Is Iran a safe country to travel to? Find out through the eyes of a female foreigner who spend the last nine months traveling and living in Iran. Having experienced both solo and group travel, she answers the question from her experiences on the road.
Telling people about going to Iran I got lots of warnings from friends and relatives. ‘Iran is not a safe county!’ they stated. ‘You are crazy?!’ they asked with eyes wide open. ‘What do you mean, you are going solo?’ and ‘Aren’t many terrorists there?’ they worryingly asked. Only one close friend was excited to hear about my plans and encouraged me in my choice.
Given the general image of Iran, I wasn’t completely surprised to get such comments. But having done my research well and reading up about the endless hospitality in Iran I was completely set. Ready to go on new adventures!
Different from most countries I did a lot of research before traveling solo to Iran. Not afraid about terrorism and such, I did have some other concerns before visiting the country;
After lots of research and preparation, it was finally time to go. Determined to make a good first impression I’d written down some Farsi to learn it on the way. Trying to memorize some phrases in the departure hall, a super friendly woman came to me ‘Are you studying Farsi?’ she said with a kind smile on her face. ‘Yes, indeed I’m trying’ I replied laughing. Immediately she sat down next to me and started to help me out. Taking and laughing with her for hours in both airport and plane leads to a surprise invitation to her home! read about Iranian hospitality before, but to encounter it before I even landed was much more than I could’ve ever asked for! What an amazing start of this journey!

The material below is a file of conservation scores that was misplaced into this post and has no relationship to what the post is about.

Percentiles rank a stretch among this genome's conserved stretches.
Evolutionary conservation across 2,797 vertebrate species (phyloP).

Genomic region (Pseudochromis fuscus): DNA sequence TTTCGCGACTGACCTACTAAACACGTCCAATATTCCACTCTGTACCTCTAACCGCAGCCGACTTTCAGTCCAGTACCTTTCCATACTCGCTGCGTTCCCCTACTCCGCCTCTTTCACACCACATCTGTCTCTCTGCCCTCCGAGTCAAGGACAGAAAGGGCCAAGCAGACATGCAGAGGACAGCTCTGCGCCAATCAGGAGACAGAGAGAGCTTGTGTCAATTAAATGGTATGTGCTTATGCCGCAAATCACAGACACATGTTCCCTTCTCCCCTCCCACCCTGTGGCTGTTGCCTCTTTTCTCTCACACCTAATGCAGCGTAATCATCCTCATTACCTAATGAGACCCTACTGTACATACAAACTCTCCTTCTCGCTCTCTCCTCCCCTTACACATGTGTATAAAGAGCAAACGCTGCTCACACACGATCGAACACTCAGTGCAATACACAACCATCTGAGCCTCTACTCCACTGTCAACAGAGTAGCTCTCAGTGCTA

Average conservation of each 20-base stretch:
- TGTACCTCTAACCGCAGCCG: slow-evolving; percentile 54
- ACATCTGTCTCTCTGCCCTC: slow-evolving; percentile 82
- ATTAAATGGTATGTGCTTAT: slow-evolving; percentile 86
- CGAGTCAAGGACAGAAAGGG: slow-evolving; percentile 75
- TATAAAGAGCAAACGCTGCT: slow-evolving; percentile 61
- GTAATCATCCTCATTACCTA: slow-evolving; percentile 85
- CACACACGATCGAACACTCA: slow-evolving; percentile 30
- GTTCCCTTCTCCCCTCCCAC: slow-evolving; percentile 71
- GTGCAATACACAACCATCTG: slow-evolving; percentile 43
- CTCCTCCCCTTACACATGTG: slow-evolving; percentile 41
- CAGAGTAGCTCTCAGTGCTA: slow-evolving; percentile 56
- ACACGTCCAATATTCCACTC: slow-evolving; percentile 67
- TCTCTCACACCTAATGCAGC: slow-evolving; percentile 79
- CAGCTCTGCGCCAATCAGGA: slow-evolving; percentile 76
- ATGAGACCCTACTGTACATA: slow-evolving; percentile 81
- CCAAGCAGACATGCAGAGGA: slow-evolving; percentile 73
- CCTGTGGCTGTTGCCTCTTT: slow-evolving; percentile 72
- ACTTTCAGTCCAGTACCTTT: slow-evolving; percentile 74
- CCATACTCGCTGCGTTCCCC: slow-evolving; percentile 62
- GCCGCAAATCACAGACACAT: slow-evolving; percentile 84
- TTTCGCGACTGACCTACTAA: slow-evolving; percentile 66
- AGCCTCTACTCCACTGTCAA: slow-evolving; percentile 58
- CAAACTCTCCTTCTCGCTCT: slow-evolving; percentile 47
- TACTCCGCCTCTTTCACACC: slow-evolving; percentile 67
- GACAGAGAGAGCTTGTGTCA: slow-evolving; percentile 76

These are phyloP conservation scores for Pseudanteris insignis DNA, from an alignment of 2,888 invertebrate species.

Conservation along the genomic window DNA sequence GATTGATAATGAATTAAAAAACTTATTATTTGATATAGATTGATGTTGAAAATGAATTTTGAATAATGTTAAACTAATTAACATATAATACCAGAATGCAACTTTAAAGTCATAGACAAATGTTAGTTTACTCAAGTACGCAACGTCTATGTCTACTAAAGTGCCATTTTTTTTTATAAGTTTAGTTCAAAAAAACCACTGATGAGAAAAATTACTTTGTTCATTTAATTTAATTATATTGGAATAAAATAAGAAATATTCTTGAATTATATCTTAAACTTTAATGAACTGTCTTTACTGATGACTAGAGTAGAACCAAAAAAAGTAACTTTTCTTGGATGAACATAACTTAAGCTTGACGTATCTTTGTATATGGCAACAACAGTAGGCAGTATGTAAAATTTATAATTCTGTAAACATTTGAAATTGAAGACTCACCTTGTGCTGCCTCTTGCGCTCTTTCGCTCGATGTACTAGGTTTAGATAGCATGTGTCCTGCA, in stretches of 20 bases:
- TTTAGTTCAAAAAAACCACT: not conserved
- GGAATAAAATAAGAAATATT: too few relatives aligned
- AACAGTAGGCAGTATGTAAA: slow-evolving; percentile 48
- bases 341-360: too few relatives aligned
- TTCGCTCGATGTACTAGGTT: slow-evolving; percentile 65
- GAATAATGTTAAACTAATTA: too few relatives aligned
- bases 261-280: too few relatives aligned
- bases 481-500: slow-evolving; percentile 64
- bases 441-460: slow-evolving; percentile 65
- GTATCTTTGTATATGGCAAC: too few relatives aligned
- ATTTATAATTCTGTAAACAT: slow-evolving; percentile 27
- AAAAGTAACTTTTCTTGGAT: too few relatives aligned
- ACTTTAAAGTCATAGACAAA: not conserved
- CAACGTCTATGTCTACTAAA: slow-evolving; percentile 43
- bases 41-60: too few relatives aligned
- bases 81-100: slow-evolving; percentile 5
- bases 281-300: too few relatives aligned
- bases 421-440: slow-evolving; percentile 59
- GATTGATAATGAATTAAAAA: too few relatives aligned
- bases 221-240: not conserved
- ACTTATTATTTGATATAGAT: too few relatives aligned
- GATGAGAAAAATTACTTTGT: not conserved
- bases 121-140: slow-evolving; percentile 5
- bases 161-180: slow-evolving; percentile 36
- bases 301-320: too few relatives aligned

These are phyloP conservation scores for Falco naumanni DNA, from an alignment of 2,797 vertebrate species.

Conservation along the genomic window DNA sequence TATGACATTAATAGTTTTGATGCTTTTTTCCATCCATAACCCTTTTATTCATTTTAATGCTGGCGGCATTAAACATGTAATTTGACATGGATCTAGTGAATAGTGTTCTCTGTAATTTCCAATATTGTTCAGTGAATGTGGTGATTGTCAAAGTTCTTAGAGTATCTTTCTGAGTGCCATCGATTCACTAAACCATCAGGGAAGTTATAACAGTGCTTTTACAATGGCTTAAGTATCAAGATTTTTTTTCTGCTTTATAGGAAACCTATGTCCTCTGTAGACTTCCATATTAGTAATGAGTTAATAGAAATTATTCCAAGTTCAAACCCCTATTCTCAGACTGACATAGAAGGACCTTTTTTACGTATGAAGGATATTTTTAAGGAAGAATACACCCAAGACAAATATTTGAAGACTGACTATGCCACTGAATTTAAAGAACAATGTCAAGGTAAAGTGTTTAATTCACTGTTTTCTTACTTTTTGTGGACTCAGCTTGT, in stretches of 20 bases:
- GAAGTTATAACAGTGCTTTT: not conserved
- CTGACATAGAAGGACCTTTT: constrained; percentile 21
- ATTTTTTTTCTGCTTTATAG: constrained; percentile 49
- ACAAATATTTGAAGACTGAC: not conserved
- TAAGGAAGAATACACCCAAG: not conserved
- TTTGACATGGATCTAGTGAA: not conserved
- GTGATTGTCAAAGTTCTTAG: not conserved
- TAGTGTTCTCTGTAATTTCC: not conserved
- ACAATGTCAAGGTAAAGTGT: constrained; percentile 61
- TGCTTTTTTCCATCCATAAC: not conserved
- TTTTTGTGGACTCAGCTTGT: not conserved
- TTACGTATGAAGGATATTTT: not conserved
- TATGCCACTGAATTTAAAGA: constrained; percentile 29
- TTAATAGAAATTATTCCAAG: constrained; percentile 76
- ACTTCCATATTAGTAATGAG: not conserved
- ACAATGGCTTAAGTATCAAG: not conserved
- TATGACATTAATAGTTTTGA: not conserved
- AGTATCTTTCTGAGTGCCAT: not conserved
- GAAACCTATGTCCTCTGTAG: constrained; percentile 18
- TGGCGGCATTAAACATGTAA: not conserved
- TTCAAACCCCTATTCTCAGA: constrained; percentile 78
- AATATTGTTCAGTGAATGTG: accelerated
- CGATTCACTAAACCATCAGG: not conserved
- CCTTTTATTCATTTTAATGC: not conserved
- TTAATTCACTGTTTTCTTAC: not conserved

To this, I can only answer YES! It was super safe! Not only was I offered a comfortable bed, but also got treated to some of the most delicious Persian dishes! I met her super friendly family and we went all over Tehran to see some fantastic sights together. I really gained a friend here, and we still keep in touch today. Not once did I worry about my safety at all. It was the best start I could wish for!
The rest of my trip people kept inviting me to their home and to drink tea. They gave me fruits on the bus, and even when I kept refusing them they’d just throw it in my seat! Walking around alone on the streets gave me endless attention from curious Iranians and I often changed my plans to team up with some newly made friends! Selecting my hosts wise I felt safe most of the time.
Same goes for couch-surfing in Iran. Looking for specific profiles I always ended up in super kind and generous families or with awesome individuals. Feeling highly valued as a guest I personally didn’t worry about my money or personal belongings. And again, I felt comfortable and safe most the journey.
Exploring the country by bus most of the time I didn’t experience any safety issues in terms of theft. My large backpack generally got tagged before they stored it. Carrying my valuables on the bus with me I was not afraid to sleep during long journeys. And even at night, I felt comfortable to travel solo.
Even when there was blind panic amongst my friends as the news reported about protests. I didn’t feel unsafe at all. Avoiding any political gathering and keeping away from any kind of unrest is obviously the way to go. Apart from the news and the dissatisfied voices of the Iranian people I didn’t experience anything of it. Making me feel safe, even during unstable times.
Traveling an extended amount of time in a country you can expect some things to happen. And although traveling in Iran was very safe most of the time, I did experience some incidents and area-specific unsafety;